Sometimes, it's just a cigar

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Analogy and superficiality

Sunny Hundal, who has a platform all his own in the centre ground of the commentariat approvingly re-tweeted this article into my timeline.

I’m sure Hundal endorsed the sentiments of the article; he’s never been averse to using a very broad brush to smear all those on the left he disagrees with.

I’m not sure if he read the article beyond the headline, or, if he did, if he thought for more than a nano-second about the central peg of its rhetorical framework. For the sake of depriving Rabbil Sikdar of clicks, here it is;

“Lord of the Rings is either beautiful or boring depending on your preference. I suspect if I had watched it today I would be hating it rather than loving it, seeing it as a woefully simplistic and borderline racist story. In Lord of the Rings, you know who the bad guys always are. Any intellectual leg-work on morality, motivations and causes for empathy are lost because the orcs are always going to be the bad ones.”

Now, you don’t have to claim Lord of the Rings isn’t racist to be able to see what’s wrong with that paragraph. Want an easy shot at it? Boromir. Impeccably noble, whiter than white, comes across throughout the story as morally flawed, and brings the expedition to the point of disaster with his lust for power and his desire for easy solutions. Of course he is redeemed at the end of his struggle; one of Tolkien’s devices is that, for all the human or humanoid figures, there is always the prospect of redemption.

Want another example? Gollum. Yes, the most horrible of characters. A sneak, an informant, a torturer of animals and a murderer, but Tolkien is at pains, both in the Hobbit and Lord of the Rings, to emphasize that Gollum was a humanoid too, a humanoid who went bad, who chose the dark side even as the dark side overcame him. One of the key plot devices of the Hobbit and the LOTR trilogy is Bilbo’s refusal to kill Gollum, and the belief that he should be spared because he might repent. Of course, there’s a huge moral challenge in the consequences of those decisions (and Gandalf’s decision to imprison Saruman rather than kill him) but they are the classically liberal dilemmas about capital punishment and retribution.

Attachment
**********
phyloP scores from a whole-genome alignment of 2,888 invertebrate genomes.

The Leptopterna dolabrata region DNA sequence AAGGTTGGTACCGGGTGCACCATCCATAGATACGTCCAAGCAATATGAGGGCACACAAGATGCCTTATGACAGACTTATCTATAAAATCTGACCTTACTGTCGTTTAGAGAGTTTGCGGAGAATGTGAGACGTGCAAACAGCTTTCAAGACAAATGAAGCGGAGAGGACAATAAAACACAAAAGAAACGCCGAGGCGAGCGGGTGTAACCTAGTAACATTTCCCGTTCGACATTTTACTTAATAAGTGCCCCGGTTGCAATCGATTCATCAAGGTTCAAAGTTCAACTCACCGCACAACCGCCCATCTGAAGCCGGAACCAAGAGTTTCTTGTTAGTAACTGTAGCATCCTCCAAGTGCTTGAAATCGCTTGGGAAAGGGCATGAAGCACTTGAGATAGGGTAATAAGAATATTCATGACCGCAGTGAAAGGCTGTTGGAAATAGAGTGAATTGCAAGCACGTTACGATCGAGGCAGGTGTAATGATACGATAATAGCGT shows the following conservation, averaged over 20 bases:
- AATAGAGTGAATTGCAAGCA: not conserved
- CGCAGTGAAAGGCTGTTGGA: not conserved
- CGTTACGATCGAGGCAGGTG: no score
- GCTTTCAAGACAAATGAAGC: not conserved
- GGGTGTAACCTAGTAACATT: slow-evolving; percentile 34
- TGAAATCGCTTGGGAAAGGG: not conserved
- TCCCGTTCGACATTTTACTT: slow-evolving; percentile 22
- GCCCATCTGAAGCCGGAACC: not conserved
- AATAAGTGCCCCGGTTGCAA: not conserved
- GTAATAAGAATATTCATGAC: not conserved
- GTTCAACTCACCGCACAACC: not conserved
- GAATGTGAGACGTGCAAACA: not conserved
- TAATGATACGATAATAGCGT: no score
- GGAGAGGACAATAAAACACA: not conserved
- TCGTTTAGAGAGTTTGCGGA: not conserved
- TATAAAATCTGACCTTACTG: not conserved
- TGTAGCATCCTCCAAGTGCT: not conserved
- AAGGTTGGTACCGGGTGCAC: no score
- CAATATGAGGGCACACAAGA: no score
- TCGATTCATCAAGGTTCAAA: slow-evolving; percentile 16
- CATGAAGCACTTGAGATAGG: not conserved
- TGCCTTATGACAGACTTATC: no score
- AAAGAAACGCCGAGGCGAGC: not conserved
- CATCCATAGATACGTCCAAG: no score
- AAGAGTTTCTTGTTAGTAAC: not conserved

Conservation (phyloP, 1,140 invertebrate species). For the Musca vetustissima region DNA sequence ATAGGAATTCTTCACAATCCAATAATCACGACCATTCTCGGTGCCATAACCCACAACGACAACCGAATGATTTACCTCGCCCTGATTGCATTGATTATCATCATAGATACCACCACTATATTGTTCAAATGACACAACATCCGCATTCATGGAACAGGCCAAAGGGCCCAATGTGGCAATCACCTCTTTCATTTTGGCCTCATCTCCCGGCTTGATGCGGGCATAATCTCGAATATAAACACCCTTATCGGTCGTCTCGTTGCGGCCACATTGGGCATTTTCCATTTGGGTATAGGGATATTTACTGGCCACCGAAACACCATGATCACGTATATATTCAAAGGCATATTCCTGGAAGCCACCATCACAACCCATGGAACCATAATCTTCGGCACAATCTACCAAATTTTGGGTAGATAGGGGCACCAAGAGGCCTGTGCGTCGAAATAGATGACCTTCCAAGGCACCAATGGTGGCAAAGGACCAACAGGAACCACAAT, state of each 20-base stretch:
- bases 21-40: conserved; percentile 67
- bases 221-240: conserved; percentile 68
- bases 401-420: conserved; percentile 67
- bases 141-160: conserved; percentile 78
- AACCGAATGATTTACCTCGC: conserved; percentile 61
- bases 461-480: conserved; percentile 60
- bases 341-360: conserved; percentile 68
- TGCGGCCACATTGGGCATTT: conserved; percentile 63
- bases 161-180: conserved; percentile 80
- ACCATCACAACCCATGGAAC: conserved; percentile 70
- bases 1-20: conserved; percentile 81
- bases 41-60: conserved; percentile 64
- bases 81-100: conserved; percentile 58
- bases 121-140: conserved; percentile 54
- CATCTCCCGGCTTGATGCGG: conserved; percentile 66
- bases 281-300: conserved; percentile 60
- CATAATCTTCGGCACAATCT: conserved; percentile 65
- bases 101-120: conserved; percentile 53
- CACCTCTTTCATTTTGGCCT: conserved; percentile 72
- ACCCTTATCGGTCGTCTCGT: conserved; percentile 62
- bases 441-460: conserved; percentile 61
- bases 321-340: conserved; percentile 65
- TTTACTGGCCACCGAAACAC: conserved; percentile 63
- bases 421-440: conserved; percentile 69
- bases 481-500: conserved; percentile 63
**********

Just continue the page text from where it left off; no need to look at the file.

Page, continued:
There are plenty of other examples. The elves all too often come across as haughty, selfish, arrogant and self absorbed.  Dwarves are greedy opportunists, small minded, short sighted and incapable of seeing beyond their desire for gold. Denethor, through grief and grandiose views of his own importance, becomes a wicked tyrant and almost the murderer of his son.There are a plethora of minor characters who are greedy, venal, foolish, weak and morally corrupt. The pattern is set early in the tales – the Sackville-Bagginses are the exemplars of the morally deficient bourgeoisie. You can call that a lot of things; snobbish, sexist, racist, often tedious but it’s not shallow or two dimensional. If I could add one thought it’s this; all the wicked creatures, orcs, trolls, Nazgul are made by Sauron. This is in a book written a decade after the first stories about robots, yet there is something akin to middle class Luddism in Tolkien’s distaste at the industrialized world of Sauron. (Similar themes bubble through C S Lewis’s science fiction – Ransom is repelled by the workshop in Out of the Silent Planet, and the nexus of industrialization, progress and evil is the central theme of That Hideous Strength).